How to Organise a Child Funeral

A child funeral is a way to honour the life of a baby or child who has died. It is an opportunity to say goodbye in a way that feels right to the family. This can help children and their parents come to terms with the death and find ways to move forward in their lives.

If the decision is to have a ceremony for your child it’s important that you talk to them about what will happen and answer their questions in a way that they understand. It’s also important to give them the option to choose if they want to attend or not. Children are still children first and they may decide on the day of the funeral that it is too difficult or that they would like to leave early. This is completely normal. If they choose to stay and are upset it’s helpful to have a trusted adult with them who can comfort them and take them out of the setting for breaks.

When a child decides to go to the service they will probably be very interested in what will happen and will have many questions. If possible, allow them to visit the funeral home and other venues before the event so that they know what to expect. This can make them feel more comfortable and it gives them an opportunity to express their feelings before the services begin. It can be useful to explain that other people will be sad and happy, that it’s ok to cry, and that there will be times when they might laugh too.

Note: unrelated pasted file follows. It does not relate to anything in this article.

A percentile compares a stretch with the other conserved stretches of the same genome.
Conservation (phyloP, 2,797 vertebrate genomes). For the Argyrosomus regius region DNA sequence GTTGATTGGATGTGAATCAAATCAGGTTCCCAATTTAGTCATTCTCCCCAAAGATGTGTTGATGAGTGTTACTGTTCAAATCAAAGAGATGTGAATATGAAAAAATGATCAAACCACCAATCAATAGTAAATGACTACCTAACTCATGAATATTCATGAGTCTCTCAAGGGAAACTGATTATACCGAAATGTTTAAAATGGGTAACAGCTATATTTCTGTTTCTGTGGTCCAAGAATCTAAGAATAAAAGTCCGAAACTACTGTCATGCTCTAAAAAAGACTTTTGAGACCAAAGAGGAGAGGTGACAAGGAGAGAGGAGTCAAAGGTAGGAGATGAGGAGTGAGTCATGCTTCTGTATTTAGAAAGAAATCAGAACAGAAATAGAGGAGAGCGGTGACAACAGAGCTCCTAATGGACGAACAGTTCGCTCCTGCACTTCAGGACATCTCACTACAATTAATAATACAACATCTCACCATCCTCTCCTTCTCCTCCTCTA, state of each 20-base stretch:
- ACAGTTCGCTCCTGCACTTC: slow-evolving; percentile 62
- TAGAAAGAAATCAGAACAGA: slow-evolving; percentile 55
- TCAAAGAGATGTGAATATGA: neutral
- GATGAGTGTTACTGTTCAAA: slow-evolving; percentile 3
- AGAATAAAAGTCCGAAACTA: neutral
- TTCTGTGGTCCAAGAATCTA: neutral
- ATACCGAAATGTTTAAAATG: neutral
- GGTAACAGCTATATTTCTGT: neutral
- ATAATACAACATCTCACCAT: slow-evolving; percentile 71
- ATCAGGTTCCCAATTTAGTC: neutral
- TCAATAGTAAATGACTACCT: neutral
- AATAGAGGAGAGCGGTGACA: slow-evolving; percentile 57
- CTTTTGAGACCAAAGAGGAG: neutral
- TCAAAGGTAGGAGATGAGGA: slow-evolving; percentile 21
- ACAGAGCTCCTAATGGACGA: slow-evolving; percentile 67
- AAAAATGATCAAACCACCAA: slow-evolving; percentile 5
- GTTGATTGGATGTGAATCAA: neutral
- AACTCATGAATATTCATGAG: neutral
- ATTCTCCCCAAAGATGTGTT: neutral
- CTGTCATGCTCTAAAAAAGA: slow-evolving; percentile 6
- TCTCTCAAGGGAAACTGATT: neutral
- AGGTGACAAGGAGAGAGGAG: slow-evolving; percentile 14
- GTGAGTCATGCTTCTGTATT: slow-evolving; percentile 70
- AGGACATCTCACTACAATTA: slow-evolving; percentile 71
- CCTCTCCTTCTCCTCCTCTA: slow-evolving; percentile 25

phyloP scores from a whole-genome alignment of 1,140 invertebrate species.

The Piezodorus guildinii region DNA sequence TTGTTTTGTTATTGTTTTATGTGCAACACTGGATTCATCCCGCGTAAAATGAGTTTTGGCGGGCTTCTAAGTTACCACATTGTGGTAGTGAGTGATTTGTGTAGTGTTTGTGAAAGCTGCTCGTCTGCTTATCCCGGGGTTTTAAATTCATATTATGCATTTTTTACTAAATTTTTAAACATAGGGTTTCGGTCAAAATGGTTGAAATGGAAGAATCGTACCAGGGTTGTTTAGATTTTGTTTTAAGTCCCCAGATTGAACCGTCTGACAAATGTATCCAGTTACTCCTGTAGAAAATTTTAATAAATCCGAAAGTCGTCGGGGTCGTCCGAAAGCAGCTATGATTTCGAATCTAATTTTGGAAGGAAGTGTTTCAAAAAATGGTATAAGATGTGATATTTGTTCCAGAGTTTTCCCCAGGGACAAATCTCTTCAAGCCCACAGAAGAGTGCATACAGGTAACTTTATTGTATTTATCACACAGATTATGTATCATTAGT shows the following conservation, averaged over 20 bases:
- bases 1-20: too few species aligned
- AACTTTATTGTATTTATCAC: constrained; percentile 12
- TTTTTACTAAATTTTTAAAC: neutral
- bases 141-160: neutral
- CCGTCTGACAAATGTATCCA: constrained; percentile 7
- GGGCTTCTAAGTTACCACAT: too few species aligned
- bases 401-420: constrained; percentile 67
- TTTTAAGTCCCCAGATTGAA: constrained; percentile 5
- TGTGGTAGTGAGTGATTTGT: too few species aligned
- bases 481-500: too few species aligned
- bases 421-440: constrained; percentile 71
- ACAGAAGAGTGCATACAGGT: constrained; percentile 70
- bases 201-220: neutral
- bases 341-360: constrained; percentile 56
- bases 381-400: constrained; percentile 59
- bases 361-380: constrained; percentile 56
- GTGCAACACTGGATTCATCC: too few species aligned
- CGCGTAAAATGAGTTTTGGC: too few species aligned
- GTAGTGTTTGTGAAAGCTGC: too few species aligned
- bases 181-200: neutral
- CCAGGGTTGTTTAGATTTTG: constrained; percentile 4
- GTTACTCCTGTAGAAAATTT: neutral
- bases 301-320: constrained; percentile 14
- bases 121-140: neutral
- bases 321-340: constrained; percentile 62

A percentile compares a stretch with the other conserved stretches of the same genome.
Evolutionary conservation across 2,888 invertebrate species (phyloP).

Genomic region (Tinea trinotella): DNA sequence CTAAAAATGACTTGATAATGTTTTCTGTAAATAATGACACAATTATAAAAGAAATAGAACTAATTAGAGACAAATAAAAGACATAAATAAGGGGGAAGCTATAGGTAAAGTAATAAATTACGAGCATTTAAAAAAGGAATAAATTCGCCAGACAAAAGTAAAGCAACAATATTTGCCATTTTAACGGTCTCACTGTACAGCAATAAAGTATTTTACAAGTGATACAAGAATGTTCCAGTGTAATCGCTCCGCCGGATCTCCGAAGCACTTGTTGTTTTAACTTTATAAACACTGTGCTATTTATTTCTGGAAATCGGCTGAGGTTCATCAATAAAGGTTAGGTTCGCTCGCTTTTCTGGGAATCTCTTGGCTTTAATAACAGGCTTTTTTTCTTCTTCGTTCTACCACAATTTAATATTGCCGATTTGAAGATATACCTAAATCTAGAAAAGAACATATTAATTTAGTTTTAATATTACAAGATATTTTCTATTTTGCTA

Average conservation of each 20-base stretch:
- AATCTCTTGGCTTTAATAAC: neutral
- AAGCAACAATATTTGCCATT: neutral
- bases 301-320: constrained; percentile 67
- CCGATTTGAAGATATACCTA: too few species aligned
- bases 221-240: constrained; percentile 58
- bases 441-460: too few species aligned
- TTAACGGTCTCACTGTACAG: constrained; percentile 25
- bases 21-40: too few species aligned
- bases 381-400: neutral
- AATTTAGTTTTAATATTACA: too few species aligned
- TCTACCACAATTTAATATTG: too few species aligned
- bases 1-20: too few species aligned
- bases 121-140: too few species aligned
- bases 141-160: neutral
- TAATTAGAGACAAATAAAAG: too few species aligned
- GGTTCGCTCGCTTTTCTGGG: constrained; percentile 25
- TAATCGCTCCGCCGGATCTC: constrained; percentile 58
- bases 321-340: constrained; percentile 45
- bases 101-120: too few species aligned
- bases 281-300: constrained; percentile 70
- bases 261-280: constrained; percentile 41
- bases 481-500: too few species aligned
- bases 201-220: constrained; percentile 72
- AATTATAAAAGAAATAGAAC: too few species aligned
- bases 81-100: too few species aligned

Depending on your child’s age and personality you may wish to involve them in the planning of the funeral or memorialisation ceremony. For very young children, this might include deciding how they would like to be dressed for the funeral and choosing photos or other items to put in their coffin or on display. For older children, they might like to write a poem or letter for their sibling or choose music to play during the ceremony. It is also possible to arrange a memory book where friends and family can record their memories of your child.

You may choose to have a small ceremony at the funeral home or other venue to say goodbye to your child in the presence of close family and friends before arranging for their burial or cremation. You will need to discuss this with your funeral director or celebrant.

For a full religious service, it’s a good idea to invite your child’s friends and siblings to join in the ceremony. This can be a very moving experience for everyone involved and it can be comforting for your child to know that they have their family members and friends with them.

Some families prefer to have their child or baby buried or cremated within their own family cemetery or garden. This allows them to have a private farewell that can be a very healing experience. It is important to discuss this with your funeral director or celebrant and to ask them to provide a personalised ceremony.